It was still very illegal to be a Christian in the Roman Empire and many were arrested and used as used as “warm-up” acts for gladiatorial shows. This was the case with Perpetua and Felicity. They were arrested along with four others to be used as part of military games celebrating the Emperor’s birthday. Perpetua’s father tried to get her to recant her faith on four different occasions.
In one of the visits Perpetua asks her father a question. ‘See that pot lying there? Can you call it by any other name than what its?”
Her father says, “Of course not.”
Perpetua responds, “Neither can I call myself by any other name than what I am – a Christian.
The prison was horrible. Deacons from the church paid the guards to move the Christians to a slightly better part of the prison where there were windows for ventilation and fewer people were put in the cells. Perpetua’s brother and mother were allowed to bring her baby to her for a visit.
Felicity was eight months pregnant, and it was against the law to put a pregnant woman in the arena. Felicity gave birth to a girl on March 5th. The baby was reared by members of the church.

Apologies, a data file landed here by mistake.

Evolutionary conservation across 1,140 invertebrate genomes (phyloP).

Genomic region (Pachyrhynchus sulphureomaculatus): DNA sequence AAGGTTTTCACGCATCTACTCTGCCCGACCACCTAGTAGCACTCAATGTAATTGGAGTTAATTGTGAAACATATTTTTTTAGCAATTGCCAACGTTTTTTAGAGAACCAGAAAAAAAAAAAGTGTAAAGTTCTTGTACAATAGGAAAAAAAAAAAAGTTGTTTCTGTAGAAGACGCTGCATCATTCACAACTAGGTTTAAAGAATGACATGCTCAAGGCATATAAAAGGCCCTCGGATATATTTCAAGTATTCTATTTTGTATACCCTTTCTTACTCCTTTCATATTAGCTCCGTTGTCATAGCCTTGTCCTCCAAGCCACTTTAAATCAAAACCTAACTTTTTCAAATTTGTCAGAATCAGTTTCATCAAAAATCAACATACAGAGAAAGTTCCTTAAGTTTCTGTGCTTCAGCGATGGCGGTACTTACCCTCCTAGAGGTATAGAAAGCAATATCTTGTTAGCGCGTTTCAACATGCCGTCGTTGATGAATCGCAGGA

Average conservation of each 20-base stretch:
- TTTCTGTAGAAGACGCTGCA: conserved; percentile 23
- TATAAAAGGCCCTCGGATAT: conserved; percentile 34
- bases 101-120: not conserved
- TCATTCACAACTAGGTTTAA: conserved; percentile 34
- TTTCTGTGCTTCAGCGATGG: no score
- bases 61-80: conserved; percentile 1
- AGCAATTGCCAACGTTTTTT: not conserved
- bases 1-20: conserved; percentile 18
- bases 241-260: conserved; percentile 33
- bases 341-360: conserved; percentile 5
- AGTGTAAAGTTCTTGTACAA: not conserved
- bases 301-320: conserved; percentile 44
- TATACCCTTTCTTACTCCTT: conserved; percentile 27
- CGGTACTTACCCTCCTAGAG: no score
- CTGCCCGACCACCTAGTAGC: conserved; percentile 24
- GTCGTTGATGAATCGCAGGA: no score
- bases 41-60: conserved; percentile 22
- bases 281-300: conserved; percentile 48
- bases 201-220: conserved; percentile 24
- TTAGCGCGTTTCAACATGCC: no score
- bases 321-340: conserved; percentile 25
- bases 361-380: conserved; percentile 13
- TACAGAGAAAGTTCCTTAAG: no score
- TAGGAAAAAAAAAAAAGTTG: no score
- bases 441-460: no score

On the birthday of the Emperor the group was led into the Carthaginian Circus. It is noted in both Greek and Latin accounts that they went in happily. The men went first and wild beasts, boars, bears, and a leopard, were put in the arena to kill them. When it was the women’s turn, the governor tried to have the women dressed up as popular goddesses. They said, “We are dying so we don’t have to worship your gods.” They were allowed to face their death in their own clothes. The women were attacked by a wild, crazed cow and gored. Novice gladiators were sent into the arena to kill them. Perpetua had to help one of them actually kill her.
Perpetua and Felicity are wonderful examples of how Christianity turns the traditional roles of women, ideas of race, and social roles on their heads. Perpetua and Felicity are treated as equals even through one was the master and one was the slave.